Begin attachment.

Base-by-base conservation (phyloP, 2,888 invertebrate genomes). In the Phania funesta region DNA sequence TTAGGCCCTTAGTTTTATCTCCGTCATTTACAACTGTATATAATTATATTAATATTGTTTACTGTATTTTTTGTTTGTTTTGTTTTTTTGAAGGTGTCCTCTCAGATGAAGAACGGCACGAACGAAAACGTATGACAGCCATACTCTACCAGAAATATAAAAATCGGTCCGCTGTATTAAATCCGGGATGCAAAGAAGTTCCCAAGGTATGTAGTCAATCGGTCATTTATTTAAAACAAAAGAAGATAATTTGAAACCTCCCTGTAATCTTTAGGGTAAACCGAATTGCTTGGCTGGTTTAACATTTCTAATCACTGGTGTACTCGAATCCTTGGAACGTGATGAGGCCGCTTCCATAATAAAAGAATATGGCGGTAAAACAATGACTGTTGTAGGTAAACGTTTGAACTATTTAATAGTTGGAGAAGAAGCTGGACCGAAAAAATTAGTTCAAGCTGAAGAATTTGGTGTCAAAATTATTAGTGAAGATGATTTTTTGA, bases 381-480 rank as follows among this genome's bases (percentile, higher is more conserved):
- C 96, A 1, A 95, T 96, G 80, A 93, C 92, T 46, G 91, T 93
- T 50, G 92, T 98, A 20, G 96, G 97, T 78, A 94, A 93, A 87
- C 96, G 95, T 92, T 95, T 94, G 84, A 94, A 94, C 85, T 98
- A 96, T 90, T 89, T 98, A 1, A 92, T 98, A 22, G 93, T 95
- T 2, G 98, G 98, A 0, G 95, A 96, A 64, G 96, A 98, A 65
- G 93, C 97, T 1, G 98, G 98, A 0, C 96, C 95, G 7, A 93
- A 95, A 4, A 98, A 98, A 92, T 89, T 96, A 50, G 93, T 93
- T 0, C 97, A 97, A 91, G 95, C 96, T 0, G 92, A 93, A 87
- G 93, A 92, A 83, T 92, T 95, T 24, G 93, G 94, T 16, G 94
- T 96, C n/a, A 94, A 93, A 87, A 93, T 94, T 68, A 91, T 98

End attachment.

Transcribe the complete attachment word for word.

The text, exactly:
Base-by-base conservation (phyloP, 2,888 invertebrate genomes). In the Phania funesta region DNA sequence TTAGGCCCTTAGTTTTATCTCCGTCATTTACAACTGTATATAATTATATTAATATTGTTTACTGTATTTTTTGTTTGTTTTGTTTTTTTGAAGGTGTCCTCTCAGATGAAGAACGGCACGAACGAAAACGTATGACAGCCATACTCTACCAGAAATATAAAAATCGGTCCGCTGTATTAAATCCGGGATGCAAAGAAGTTCCCAAGGTATGTAGTCAATCGGTCATTTATTTAAAACAAAAGAAGATAATTTGAAACCTCCCTGTAATCTTTAGGGTAAACCGAATTGCTTGGCTGGTTTAACATTTCTAATCACTGGTGTACTCGAATCCTTGGAACGTGATGAGGCCGCTTCCATAATAAAAGAATATGGCGGTAAAACAATGACTGTTGTAGGTAAACGTTTGAACTATTTAATAGTTGGAGAAGAAGCTGGACCGAAAAAATTAGTTCAAGCTGAAGAATTTGGTGTCAAAATTATTAGTGAAGATGATTTTTTGA, bases 381-480 rank as follows among this genome's bases (percentile, higher is more conserved):
- C 96, A 1, A 95, T 96, G 80, A 93, C 92, T 46, G 91, T 93
- T 50, G 92, T 98, A 20, G 96, G 97, T 78, A 94, A 93, A 87
- C 96, G 95, T 92, T 95, T 94, G 84, A 94, A 94, C 85, T 98
- A 96, T 90, T 89, T 98, A 1, A 92, T 98, A 22, G 93, T 95
- T 2, G 98, G 98, A 0, G 95, A 96, A 64, G 96, A 98, A 65
- G 93, C 97, T 1, G 98, G 98, A 0, C 96, C 95, G 7, A 93
- A 95, A 4, A 98, A 98, A 92, T 89, T 96, A 50, G 93, T 93
- T 0, C 97, A 97, A 91, G 95, C 96, T 0, G 92, A 93, A 87
- G 93, A 92, A 83, T 92, T 95, T 24, G 93, G 94, T 16, G 94
- T 96, C n/a, A 94, A 93, A 87, A 93, T 94, T 68, A 91, T 98